The fact AZ is part-British caused the company big political problems. While the idea of actual anti-British hostility is way overdone, the reality of Brexit made the failure of the European vaccination programme more problematic politically for some European leaders. In other words, it’s just hard luck on AZ that the political stars were lined up against them; there was little they could do.
But this is unlikely to be a one-off; while Covid raised the stakes, it’s nonetheless reasonable to assume that British companies are going to become more vulnerable politically and commercially in the coming years. Has Britain been in the EU, other European leaders would not have trashed it; outside the EU, it’s a different story. Our closest ally – the United States – is eye-wateringly aggressive in promoting and protecting its leading businesses (like Boeing); the EU is equally combative.
Outside the EU, for all the benefits that brings, there’s no question our businesses will lack the same protection that membership of a bigger block will bring.
3) The British Government will have to become more assertive on behalf of British companies
While there’s a limit to what the British Government can do to promote and protect British firms, it is going to have to start becoming much more assertive. At the moment, the Government helps to promote British trade by, for example, making introductions to foreign companies and foreign states; it also promotes Britain as a destination to invest in. This is all useful and the marketing teams at the Cabinet Office and the Department for International Trade have done a decent job over the last decade.
But the Government isn’t set up to engage in PR combat on behalf of British firms; in other words, to help defend firms in the media (and indeed on social media). While the Government can plan neat marketing campaigns to invest in Global Britain, they’re just not geared up to, say, engage in close combat with the New York Times, which is an entirely different model of communications.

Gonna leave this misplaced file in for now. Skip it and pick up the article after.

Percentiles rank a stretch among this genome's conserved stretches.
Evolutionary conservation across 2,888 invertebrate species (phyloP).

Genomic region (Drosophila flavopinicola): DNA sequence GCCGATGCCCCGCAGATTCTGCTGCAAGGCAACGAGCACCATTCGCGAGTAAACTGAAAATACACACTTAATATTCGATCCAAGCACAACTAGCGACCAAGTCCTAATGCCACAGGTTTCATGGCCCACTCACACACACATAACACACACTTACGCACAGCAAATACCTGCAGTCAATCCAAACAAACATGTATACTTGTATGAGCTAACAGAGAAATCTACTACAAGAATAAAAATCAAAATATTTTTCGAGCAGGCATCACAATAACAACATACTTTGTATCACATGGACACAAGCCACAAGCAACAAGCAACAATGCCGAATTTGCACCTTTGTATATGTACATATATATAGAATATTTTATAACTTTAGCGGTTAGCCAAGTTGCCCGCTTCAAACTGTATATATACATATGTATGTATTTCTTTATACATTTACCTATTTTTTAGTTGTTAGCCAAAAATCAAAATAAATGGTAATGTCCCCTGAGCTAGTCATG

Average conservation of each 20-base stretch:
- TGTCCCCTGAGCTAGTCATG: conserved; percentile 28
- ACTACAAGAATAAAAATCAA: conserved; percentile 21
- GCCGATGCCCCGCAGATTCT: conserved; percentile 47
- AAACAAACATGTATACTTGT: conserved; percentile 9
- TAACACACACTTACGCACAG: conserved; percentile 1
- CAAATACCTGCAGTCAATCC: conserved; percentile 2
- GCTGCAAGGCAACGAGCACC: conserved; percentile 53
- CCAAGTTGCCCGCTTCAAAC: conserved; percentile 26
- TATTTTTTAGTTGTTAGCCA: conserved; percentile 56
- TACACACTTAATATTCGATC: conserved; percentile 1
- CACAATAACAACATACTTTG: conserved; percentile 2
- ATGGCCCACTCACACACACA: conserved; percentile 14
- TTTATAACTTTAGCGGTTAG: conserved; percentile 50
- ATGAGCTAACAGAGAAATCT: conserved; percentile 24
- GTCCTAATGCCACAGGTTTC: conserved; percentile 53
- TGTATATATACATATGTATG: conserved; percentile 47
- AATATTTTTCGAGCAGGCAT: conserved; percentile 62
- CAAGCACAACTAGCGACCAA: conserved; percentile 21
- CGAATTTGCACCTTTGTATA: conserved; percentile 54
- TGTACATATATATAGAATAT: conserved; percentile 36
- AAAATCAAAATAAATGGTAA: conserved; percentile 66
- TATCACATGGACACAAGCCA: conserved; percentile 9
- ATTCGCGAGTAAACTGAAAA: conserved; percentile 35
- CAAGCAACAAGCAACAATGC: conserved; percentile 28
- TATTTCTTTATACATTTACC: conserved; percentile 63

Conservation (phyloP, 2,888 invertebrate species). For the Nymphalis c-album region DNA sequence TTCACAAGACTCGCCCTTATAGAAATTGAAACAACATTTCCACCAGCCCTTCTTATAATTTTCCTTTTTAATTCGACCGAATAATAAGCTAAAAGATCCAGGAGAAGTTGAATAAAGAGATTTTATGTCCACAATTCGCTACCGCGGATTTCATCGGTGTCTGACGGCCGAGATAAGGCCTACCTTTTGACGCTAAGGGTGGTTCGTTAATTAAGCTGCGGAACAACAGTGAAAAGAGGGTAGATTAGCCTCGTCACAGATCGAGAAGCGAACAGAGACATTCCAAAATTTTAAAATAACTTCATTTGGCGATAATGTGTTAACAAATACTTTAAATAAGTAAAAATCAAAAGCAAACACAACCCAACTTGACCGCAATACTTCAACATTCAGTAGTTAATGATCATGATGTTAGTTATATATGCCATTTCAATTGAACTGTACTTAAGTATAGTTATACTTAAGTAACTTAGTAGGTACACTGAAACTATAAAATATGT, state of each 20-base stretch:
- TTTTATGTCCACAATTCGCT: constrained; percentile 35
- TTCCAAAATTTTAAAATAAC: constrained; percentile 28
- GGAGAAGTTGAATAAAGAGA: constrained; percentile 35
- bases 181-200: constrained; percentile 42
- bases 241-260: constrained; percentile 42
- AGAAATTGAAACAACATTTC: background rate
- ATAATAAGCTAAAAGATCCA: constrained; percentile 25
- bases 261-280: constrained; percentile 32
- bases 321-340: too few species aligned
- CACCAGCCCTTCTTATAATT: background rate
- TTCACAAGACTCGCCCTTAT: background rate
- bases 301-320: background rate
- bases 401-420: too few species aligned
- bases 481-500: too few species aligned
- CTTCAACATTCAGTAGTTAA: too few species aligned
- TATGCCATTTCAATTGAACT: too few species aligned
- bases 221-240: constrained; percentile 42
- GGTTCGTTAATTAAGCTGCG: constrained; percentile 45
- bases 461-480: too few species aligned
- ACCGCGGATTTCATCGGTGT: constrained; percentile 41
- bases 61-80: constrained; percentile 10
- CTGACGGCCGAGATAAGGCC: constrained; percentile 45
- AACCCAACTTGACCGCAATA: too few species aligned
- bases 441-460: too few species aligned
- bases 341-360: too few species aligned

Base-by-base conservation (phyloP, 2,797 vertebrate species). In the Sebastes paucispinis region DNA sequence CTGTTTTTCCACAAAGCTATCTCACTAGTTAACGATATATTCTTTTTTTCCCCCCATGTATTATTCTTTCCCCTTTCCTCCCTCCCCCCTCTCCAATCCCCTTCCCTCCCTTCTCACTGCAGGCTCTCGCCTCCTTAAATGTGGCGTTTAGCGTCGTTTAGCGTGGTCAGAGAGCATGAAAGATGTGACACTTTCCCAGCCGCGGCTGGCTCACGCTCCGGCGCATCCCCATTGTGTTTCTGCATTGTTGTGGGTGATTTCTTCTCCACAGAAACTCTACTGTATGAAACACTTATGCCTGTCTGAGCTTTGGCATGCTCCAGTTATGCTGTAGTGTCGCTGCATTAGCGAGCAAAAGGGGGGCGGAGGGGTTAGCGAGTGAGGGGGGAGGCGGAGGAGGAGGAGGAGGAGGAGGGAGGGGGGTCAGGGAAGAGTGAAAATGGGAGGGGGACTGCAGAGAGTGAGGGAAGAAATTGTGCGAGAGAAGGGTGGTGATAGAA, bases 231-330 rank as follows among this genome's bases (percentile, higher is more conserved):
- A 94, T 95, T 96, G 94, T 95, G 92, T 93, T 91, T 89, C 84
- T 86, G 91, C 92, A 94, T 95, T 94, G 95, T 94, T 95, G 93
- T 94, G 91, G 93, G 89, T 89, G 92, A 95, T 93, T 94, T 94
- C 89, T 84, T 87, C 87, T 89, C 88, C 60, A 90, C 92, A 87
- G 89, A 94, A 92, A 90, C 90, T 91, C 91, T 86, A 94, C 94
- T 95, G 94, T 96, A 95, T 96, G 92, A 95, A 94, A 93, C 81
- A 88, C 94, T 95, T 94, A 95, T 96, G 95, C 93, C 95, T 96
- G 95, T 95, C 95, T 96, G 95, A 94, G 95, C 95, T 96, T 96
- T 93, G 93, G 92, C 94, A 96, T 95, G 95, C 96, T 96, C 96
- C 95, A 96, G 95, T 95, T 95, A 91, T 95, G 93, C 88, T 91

The Government needs to explore the creation of a team within BEIS, the DIT or the Cabinet Office to help British businesses out when they’re unfairly attacked. While it’s not for them to promote one firm over another or to act as a business’ press office, the reality is that only Governments can make the news and command attention at certain times.
What could AZ really do when attacked by the President of France? At best, have a paragraph of context dumped on the end of a story. There’s no reason why the British Government can’t or shouldn’t be more assertive in helping British companies in the media – at least amongst top-tier titles like the NYT.
4) ‘Purpose’ is overplayed as a concept in corporate communications
For those of you that work in and around public affairs and corporate communications, you’ll know the recent obsession with firms demonstrating so-called “purpose”; this is where firms project their values to the outside world to show their decency. It’s a good idea in principle, although, as I’ve bored those of you in public affairs to death with for a decade, demonstrating purpose has to reflect the realities of public opinion, not the opinion of a company’s own marketing team.
In many ways, AZ had the perfect model to show “purpose”; in the end, though, it wasn’t enough. This is because “purpose” soon becomes “politics”.
I have no special knowledge of AZ or what happened, so I make a broader point not directed at them: you can only engage in this sort of work if you are ready for political combat. Again, AZ aside, there are many, many firms that are dipping their toe into the most controversial policy issues without even basic thought or preparation about how such policy conversations might play out.
AZ’s experience should make all businesses preparing to engage in seemingly innocuous policy conversations – or ones where there seem only to be upsides – think again.